Lighting and special effects plays a bit factor in any production and they went to a lot of trouble to incorporate that in the Second Life version as well. I should have taken some video to show you, but look carefully at these two pictures, taken seconds apart and mostly unedited other than cropping. It was the actual lighting that changed in the venue to match what was happening in the performance.
Look again, just over the fireplace… isn’t that amazing?
Now remember, the soundtrack is running over the stream this whole time, so all of these set changes, costume changes, lighting effects, particles, gestures and animations have to be timed perfectly in order for the show to work, and it absolutely did. I have so many pictures here hoping in some small way to be able to demonstrate that.
This next one I took after one of the brief IMs I exchanged with my date when he said “Zoom in on the desk, look at the note. I can’t believe the detail they’ve put into this”
My favorite scene of the entire performance.
The one point throughout the whole evening when I actually paused, pulled myself out of the moment and said “They had to have custom made that animation sequence” because this was just entirely too perfect for this scene, and look at that mask!
I’m not sure if you know the story or not, so I don’t want to give away too much here near the end.
I was wiping away tears right about here and didn’t get a snapshot of what came after this but… well you know the story.
The audience leapt from their seats in a standing ovation and typing *applause* just really was the only part of the experience and evening that I felt was underwhelming. Somehow typing “bravo” didn’t properly express how impressed I was with not only the performance, but all the work that must have gone into this production, by volunteers, provided for free.
There is a donation box in the lobby and I gave what I could even with my limited budget and my date kindly donated 5 times that as well as buying one, or even two, of just about everything they had in their gift kiosk. I still don’t know that it was enough to show our gratitude.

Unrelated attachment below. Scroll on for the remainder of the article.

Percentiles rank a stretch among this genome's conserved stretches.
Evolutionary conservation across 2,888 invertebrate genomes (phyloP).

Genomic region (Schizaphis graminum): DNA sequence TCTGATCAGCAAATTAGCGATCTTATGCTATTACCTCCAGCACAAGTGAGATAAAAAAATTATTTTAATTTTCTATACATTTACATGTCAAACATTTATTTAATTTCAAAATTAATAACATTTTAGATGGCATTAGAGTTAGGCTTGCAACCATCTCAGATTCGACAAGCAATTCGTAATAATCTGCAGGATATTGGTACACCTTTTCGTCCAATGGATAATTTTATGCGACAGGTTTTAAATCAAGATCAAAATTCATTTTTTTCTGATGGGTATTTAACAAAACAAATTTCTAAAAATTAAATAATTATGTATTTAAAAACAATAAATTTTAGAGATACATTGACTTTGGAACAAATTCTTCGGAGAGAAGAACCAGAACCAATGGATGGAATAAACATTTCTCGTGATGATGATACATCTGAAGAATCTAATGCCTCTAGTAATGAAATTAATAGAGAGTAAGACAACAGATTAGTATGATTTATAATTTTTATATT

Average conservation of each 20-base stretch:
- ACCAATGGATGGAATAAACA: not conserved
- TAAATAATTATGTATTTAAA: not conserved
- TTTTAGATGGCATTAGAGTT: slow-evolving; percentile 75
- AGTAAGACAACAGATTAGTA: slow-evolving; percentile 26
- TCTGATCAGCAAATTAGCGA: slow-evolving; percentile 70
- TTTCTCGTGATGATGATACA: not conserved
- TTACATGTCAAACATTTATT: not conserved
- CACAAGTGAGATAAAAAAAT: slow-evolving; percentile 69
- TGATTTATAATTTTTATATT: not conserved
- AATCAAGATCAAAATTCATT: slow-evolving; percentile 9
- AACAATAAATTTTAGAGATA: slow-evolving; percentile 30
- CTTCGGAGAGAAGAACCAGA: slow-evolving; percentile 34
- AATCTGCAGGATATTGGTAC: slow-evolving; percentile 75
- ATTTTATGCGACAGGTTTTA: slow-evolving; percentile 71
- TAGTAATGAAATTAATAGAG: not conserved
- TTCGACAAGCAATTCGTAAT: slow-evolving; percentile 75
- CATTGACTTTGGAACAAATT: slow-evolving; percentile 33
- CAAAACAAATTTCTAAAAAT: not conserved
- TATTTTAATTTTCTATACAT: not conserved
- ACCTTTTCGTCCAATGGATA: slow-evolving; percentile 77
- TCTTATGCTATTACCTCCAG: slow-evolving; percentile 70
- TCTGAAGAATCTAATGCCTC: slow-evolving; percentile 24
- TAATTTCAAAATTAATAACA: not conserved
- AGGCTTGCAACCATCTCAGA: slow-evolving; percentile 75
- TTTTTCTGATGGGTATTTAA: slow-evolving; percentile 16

If you are interested in seeing a performance, and if you are only ever going to try one thing new in your SL please make it this. Head down to Ravenswood Theater Company and join the group.
Future dates of Phantom of the Opera will be announced via the group and you’ll have to RSVP for the limited seating or you can contact Alexia de Ravenswood (alexiel.czaczkes) for more information.
As I said in my post below, the Ravenswood Theater Company’s presentation of Phantom of the Opera is probably the most remarkable thing I’ve ever seen in all my years in Second Life.
Ravenswood Theater has announced another upcoming performance of Phantom of the Opera on Wednesday December 7th at 7pm SL time.
As before it’s limited seating in order to keep the performance running smoothly. Head down to the box office and pick up an RSVP form, fill it out, and drop it in their mail box. They will get back to you to confirm your seats.
You really really must see this if you are able to. It’s a once in a SLifetime opportunity.